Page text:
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Has Russia Been Caught in a Crucial Dependence on Importation?

Sergeev V.A.

Zaitsev A.A.

Against the background of the crisis of the Russian economy - which was marked by a drastic decrease in the Gross National Product, a decrease of industrial and agricultural production, a cut in the income of the population, a sharp decrease of investments being made into the main capital and growth of enterprises and organizations in all industrial branches of the economy - foreign trade turnout nonetheless grew in 1992-98 by 35.3%. Internal trading of products increased by 27.4%, export of goods increased by 34.5%, and import of goods increased by 36.3%. As a result, the export contribution to the GNP for the mentioned period steadily increased, as well as the import contribution in the resources of the economic subdivisions. All this testifies to the growing role of foreign trade in the economy of this country. The export of goods is now one of the techniques of survival of the industrial enterprises and the most important source for undertaking measures to maintain the industrial base. Furthermore, imported goods - whose amount and structure was definitely influenced by the continuing reduction in domestic production and relative stabilization of the rouble as compared to foreign currency - provided sufficient levels of market saturation as a result of the demand of the consumer for the goods.

The results of the development of foreign trade in Russia in the last few years proved the stability of export and import amount. Any further increase in sales of fuel, raw materials, and other products which comprise the basis of Russian export, will lead to the exhaustion and depletion of non-renewable resources. Currently, export growth depends on the capacity of Russia to develop a market of high technological production.

Far more critical is the problem of the Russian domestic markets dependence on purchasing goods in foreign markets. Having quickly opened its own market, Russia has experienced sufficient difficulties to defend itself for the conditions of massive inflow of consumer, machine, and technical goods from abroad.

Having acquired a considerable positive balance under the conditions of liberalization of foreign trade, Russia has not succeeded in the rationalization of its import structure. The absence of working mechanisms in the regulating of imports, in conjunction with non-competitiveness of many domestic goods in the domestic market, resulted in a considerable increase in the inflow of alcoholic drinks, tobacco goods, expensive cars, and electronics.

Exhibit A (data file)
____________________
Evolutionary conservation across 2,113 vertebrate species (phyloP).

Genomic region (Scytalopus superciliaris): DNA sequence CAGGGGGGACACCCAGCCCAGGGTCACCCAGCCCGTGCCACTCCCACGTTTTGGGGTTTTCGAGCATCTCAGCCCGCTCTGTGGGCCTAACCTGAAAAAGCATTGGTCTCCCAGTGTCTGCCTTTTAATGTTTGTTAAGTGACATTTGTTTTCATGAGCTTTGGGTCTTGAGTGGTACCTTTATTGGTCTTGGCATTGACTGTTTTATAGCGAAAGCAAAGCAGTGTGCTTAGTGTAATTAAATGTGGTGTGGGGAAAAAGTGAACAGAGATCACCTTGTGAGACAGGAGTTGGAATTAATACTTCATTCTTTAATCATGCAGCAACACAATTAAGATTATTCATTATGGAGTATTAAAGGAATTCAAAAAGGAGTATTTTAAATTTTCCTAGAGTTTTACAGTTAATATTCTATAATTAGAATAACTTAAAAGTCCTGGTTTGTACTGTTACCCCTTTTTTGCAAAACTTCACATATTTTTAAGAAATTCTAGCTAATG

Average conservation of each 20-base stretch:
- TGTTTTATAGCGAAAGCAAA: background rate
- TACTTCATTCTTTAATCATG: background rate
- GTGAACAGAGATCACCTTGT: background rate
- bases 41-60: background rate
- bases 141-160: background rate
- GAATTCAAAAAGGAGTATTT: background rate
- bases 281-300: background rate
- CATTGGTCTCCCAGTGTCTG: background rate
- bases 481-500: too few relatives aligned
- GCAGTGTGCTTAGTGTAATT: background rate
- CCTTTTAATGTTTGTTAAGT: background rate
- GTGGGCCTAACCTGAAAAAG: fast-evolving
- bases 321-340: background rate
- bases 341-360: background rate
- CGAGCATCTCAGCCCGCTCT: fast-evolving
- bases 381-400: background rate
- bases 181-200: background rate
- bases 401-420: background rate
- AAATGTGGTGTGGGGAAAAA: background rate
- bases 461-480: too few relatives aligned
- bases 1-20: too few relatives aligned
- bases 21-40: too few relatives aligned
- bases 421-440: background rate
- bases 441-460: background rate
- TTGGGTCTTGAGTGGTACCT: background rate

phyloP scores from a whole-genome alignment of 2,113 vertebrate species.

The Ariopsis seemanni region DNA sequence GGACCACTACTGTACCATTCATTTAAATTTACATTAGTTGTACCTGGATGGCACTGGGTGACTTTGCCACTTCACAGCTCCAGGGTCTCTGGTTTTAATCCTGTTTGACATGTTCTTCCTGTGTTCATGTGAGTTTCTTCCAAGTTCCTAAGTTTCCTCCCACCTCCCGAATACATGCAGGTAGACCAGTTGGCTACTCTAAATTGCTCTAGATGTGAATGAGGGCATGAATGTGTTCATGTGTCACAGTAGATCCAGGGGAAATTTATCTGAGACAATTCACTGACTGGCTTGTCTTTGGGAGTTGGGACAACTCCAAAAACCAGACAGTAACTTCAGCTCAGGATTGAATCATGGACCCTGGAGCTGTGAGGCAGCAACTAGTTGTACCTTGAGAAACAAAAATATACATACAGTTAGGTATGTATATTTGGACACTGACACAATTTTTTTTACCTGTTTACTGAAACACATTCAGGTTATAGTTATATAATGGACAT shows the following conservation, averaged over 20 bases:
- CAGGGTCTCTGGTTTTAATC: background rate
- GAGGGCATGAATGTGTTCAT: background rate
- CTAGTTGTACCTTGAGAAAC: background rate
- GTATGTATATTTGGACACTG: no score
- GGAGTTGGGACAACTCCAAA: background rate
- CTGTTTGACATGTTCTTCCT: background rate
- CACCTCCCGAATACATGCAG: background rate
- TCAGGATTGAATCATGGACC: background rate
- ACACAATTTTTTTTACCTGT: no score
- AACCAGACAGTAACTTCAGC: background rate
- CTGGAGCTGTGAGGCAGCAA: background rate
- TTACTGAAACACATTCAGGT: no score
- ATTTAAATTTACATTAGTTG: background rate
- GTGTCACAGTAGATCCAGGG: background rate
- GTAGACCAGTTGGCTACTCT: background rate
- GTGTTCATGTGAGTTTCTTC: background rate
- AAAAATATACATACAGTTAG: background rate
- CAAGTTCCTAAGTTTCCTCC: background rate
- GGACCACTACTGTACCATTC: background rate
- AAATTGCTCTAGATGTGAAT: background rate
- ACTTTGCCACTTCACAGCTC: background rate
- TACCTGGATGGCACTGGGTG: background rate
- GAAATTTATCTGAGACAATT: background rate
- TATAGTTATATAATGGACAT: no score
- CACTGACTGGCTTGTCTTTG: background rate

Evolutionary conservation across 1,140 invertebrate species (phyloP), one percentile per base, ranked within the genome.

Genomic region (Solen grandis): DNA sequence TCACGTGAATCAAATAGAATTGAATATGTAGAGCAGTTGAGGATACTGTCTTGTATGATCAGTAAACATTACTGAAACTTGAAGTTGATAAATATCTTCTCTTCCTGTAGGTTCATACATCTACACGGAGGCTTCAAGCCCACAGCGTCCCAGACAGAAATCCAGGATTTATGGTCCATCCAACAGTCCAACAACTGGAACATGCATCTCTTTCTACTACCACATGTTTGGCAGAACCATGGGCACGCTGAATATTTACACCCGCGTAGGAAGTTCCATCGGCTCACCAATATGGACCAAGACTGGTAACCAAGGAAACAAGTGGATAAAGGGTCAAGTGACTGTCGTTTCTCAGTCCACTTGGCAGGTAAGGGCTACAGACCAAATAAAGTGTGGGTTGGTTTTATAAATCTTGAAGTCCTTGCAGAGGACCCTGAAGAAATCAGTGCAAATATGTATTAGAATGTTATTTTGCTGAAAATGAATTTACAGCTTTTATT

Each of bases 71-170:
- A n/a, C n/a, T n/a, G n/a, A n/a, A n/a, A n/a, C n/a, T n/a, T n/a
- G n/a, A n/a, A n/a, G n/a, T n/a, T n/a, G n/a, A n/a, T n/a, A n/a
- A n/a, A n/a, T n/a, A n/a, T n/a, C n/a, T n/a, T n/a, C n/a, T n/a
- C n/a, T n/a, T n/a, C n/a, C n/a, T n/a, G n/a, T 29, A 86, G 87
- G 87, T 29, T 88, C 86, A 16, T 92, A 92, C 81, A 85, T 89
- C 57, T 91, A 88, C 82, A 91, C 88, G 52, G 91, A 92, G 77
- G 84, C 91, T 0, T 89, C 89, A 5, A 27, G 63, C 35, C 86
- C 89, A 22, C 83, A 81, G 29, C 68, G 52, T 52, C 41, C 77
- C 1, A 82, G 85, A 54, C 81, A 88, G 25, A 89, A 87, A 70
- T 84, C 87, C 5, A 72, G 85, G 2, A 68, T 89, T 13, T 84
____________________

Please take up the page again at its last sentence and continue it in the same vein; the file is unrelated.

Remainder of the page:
A wide range of consumer goods comprise a significant share of Russian imports. Presently, import proportion is equal to approximately one half of the resources of retail goods turnover. The domestic market of consumer goods in Russia has become dependent on deliveries of imported food, electric appliances, clothes, and footwear.

Russias dependence on the import of food has been growing as well. More than 40 % of food comes from abroad; this necessitates enormous sums of money. In 1997, an amount of money equivalent to profits acquired from annual oil exporting was spent to accommodate these needs.
What are some ways to change the structure of our domestic market so as to support favorable condition for an increase in domestic goods production and sales?

The import of machine-building products can be considerably increased with the help of the industrial organization of the many different domestic plants that are able to produce goods competitive in comparison (not only in quality but in price as well) to imported goods. This refers first and foremost to electronic equipment, mining products, as well as oil, gas, chemical industry equipment, etc.

A partial solution to the problem lies in the reorientation of food purchases into the countries of the former Soviet Union. Some success has already been achieved in this sphere.

Changes in the geography of food purchases resulted in this distribution of food purchases from within the republics of the former Soviet Union for 1997: grain import was equal to 82%, canned meat equaled 39%, white sugar equaled 65%, condensed and dried milk equaled 35%. But not all import possibilities had been exhausted. For example, Central and Eastern European locations are insufficiently utilized as import resources, whereas in the 1980s the USSR had made 2/3 of its consumer goods imports from these areas.
In spite of the positive dynamics of a range of macroeconomic figures - such as those pertaining to the lowered inflation rate, the stability of the rouble exchange rate, a certain growth of the GNP and increased profit in industries - during the first months of 1998, there had been (since the end of 1997) an increase in crisis tendencies primarily in the sphere of budget, balance of payment and financial market, all of which have also become a reality in the economic sector since the spring.

As a result of the economic crisis of August 1998,

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